THE BOY FROM U.N.C.L.E.: The Arctic Railway Assassin

Tell me it’s not true, Maya!

Say it isn’t so, Sam.

Et tu, Elisa . . . ?

There is a myth in the literary world that authors (and illustrators) are people, too, and that they must be allowed to go where their imagination and passion takes them. I think those who believe this are way out of line. Writers serve at the pleasure of their readers, and if we don’t get our way, we are allowed to stamp our feet and write angry blog posts about it. 

Let’s proceed with the stamping!

Five years ago, an award-winning author named Maya Leonard and her friend (who had the same first name as her husband Sam, the surname Sedgman, and who loved trains and crime fiction and wanted to write about both) decided to try writing something together. The idea of having a boy detective who rode about on trains throughout the world solving mysteries with the aid of a good brain and a talent for drawing came from the Maya’s sons, and soon the pair got cracking on a new series, Adventures on Trains. They picked up a third partner, the marvelous illustrator Elisa Paganelli, who during their association would draw over 250 gorgeous illustrations, each set specially designed for the case in question.

I have ridden the rails along with Harrison Beck and his beloved Uncle Nat Bradshaw, train travel journalist and – SPOILER ALERT! – former spy on five exciting mystery adventures. I was there when they exposed a jewel thief in Edinburgh, solved a kidnapping in the good ol’ USA, and cracked their first murder in South Africa. I rode several trains on their fourth adventure through the Balkan mountains to undo a family curse, and I headed Down Under to help them, er, watch them take down a deadly saboteur! 

At the end of each book, I’d sigh contentedly because the final page would announce a new adventure only months away. I figured that Hal and Uncle Nat and I were good for a few dozen more adventures. I looked it up, and I thought Sam and Maya would enjoy riding the Old Patagonian Express through Argentina, or India’s Golden Chariot, or Al Andalus in Spain, or – well, there are a lot of them out there, and if the authors were busy, I would be happy to take the ride and do the research for them!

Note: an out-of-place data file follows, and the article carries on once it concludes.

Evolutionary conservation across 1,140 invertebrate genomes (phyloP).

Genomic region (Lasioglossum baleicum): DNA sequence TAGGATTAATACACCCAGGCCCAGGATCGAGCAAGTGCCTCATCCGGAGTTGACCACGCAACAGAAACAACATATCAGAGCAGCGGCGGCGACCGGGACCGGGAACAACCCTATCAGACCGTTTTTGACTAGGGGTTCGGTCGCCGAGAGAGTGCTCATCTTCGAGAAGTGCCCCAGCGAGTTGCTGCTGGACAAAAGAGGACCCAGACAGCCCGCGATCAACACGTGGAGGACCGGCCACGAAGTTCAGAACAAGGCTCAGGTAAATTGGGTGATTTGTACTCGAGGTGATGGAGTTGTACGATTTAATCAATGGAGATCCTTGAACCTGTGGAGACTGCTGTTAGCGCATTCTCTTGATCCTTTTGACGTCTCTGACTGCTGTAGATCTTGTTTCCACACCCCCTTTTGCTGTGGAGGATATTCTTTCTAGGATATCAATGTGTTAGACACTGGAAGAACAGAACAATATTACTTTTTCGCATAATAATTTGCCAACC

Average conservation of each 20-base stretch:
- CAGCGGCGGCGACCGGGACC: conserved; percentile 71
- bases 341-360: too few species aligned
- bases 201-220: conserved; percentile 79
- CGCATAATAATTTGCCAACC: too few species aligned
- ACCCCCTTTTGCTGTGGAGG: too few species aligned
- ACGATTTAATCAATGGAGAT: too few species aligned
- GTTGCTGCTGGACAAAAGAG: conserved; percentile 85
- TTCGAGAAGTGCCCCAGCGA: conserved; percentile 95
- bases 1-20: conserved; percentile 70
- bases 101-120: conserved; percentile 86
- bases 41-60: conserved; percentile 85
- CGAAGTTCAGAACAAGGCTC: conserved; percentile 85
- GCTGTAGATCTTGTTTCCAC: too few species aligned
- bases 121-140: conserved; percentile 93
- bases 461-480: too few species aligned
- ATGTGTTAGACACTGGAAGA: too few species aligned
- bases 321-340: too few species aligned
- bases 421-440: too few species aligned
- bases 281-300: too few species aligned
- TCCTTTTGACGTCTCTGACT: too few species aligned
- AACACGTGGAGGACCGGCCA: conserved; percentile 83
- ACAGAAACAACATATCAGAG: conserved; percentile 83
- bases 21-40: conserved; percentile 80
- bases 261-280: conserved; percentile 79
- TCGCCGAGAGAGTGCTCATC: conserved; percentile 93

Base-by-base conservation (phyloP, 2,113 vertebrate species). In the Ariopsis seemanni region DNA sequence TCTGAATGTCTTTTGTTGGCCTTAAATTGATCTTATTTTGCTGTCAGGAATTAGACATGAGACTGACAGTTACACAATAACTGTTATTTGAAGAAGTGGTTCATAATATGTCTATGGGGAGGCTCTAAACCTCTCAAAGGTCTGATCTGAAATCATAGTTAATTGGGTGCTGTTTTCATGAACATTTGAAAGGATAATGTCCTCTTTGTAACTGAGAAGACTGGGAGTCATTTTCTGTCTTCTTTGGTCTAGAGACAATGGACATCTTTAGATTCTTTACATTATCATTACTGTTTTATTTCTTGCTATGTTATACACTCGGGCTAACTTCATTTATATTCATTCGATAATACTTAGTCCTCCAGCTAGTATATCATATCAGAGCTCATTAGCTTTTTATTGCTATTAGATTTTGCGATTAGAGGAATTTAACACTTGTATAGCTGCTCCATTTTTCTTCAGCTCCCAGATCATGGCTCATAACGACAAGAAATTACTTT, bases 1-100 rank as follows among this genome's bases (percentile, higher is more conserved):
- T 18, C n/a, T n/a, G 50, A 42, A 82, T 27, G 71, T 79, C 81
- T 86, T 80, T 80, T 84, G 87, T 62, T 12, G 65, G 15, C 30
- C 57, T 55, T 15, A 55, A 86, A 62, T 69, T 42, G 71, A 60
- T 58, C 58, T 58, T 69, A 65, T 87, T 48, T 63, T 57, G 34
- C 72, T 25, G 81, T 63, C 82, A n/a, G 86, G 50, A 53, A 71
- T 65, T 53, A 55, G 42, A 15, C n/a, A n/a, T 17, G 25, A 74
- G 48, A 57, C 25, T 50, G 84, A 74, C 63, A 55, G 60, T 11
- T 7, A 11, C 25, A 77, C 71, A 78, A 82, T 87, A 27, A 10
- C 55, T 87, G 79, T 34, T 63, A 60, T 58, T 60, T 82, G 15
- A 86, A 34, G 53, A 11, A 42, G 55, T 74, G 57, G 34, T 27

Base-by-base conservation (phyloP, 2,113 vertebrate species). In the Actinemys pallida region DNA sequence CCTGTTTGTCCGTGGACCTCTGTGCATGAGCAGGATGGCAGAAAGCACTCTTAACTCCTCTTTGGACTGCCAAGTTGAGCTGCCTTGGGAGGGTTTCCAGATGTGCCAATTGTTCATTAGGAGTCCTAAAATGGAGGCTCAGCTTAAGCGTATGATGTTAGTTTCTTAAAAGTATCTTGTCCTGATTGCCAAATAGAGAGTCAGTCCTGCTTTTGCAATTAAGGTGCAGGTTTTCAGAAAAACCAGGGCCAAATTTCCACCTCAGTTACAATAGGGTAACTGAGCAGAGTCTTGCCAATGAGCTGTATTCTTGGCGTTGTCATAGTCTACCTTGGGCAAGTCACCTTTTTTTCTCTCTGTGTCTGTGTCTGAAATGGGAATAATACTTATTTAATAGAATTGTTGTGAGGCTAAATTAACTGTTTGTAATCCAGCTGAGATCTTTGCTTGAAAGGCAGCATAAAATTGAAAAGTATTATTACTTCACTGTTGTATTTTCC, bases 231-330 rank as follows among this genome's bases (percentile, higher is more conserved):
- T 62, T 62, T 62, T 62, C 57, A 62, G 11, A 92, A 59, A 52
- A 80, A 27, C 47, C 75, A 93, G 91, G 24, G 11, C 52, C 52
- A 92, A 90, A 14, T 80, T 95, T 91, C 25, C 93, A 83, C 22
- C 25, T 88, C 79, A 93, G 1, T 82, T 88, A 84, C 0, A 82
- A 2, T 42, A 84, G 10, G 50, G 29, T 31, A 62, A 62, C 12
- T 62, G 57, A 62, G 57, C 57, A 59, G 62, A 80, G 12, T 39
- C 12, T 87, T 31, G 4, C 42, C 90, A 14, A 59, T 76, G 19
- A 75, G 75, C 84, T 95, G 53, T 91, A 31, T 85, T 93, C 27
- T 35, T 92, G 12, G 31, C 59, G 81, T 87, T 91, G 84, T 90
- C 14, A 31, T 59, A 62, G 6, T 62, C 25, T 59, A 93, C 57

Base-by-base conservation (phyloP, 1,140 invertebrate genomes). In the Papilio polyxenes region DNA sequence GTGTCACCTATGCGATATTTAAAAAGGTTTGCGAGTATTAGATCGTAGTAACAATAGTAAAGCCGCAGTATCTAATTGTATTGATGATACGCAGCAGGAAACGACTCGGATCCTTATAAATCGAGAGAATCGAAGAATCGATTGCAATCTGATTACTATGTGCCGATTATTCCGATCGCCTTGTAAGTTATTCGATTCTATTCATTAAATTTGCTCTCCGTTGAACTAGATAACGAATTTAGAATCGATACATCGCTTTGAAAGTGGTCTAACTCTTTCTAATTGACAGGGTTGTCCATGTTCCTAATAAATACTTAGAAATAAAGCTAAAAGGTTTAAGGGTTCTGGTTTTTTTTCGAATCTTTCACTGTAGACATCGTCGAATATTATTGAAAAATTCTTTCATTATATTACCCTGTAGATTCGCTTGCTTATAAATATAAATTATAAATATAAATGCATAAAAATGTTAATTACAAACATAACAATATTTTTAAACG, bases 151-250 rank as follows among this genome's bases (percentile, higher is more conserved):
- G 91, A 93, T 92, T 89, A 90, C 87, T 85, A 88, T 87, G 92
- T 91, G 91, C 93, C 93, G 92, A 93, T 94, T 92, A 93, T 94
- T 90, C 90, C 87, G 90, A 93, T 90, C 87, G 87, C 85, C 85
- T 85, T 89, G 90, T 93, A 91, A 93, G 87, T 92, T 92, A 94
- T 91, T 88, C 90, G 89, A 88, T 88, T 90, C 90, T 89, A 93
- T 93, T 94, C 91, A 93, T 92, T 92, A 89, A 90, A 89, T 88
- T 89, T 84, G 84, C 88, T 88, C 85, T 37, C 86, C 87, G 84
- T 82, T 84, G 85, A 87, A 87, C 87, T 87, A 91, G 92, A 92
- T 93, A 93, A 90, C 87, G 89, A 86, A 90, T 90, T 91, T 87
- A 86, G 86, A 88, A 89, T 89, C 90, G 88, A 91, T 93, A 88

But now it appears that Book #6, The Arctic Railway Assassin, which takes Hal and Nat from Stockholm to the Northern town of Narvik – if they can survive the trip!! – will be the final stop on this Adventure on Trains. I just got over losing Angela Lansbury, and now I’ve got to be bereft all over again!?!

Say it isn’t so, you guys!!!

At least, if Hal has to go, he goes out with a bang! This is the most thrilling and dangerous ride yet, and the stakes are the biggest yet. I will proceed carefully here, as I don’t want to give away any of the surprises in store. But you should be prepared that this does not follow the typical “whodunnit” formula of the previous adventures. Yes, there are twists galore, and there are issues of identity – there must be when one of your characters is an evil assassin called The Chameleon – but what really matters here is that Harrison and his uncle are on a mission to save the world. 

The world, people!

As usual, we are given a marvelous tour of a part of the globe that most of us may never see (but which a number of young readers might be inspired to explore.) Both Leonard and Sedgman actually took this trip up to the Arctic for research, and in their Afterward, they give us a few choice pieces of info on how that trip inspired their plot.